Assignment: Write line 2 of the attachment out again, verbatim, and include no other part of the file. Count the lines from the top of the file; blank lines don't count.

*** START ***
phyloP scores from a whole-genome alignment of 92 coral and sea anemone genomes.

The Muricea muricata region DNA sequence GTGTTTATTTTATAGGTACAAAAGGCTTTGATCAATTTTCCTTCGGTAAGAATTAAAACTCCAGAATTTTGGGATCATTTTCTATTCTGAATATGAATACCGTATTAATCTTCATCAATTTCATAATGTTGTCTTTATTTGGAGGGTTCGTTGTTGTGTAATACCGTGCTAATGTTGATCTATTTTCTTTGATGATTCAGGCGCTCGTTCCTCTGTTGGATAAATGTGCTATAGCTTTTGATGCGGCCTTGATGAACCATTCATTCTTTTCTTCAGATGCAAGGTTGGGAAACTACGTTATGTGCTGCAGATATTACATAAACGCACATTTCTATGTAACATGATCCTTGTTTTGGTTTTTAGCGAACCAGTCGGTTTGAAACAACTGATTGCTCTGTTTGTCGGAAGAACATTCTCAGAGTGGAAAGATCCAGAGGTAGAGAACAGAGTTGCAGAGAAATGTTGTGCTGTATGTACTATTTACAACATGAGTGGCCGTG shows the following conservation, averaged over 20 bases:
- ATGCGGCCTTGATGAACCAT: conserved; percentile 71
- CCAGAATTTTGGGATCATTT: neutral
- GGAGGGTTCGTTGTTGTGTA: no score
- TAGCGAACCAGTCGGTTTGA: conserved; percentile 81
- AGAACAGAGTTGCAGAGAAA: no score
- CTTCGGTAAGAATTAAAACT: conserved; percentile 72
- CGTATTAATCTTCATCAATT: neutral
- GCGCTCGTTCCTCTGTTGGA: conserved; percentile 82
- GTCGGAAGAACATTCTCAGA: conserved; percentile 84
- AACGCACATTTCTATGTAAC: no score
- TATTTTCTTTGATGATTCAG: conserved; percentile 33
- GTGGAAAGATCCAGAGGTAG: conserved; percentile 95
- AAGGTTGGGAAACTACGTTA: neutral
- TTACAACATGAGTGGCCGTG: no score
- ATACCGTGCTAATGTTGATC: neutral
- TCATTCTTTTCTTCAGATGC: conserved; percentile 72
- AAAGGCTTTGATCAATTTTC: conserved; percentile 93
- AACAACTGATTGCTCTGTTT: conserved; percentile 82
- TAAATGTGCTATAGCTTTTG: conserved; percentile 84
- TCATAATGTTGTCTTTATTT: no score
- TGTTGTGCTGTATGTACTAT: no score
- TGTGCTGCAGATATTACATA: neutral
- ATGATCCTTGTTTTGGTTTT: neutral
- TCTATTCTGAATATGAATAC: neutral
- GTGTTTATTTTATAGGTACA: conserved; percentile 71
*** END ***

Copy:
The Muricea muricata region DNA sequence GTGTTTATTTTATAGGTACAAAAGGCTTTGATCAATTTTCCTTCGGTAAGAATTAAAACTCCAGAATTTTGGGATCATTTTCTATTCTGAATATGAATACCGTATTAATCTTCATCAATTTCATAATGTTGTCTTTATTTGGAGGGTTCGTTGTTGTGTAATACCGTGCTAATGTTGATCTATTTTCTTTGATGATTCAGGCGCTCGTTCCTCTGTTGGATAAATGTGCTATAGCTTTTGATGCGGCCTTGATGAACCATTCATTCTTTTCTTCAGATGCAAGGTTGGGAAACTACGTTATGTGCTGCAGATATTACATAAACGCACATTTCTATGTAACATGATCCTTGTTTTGGTTTTTAGCGAACCAGTCGGTTTGAAACAACTGATTGCTCTGTTTGTCGGAAGAACATTCTCAGAGTGGAAAGATCCAGAGGTAGAGAACAGAGTTGCAGAGAAATGTTGTGCTGTATGTACTATTTACAACATGAGTGGCCGTG shows the following conservation, averaged over 20 bases: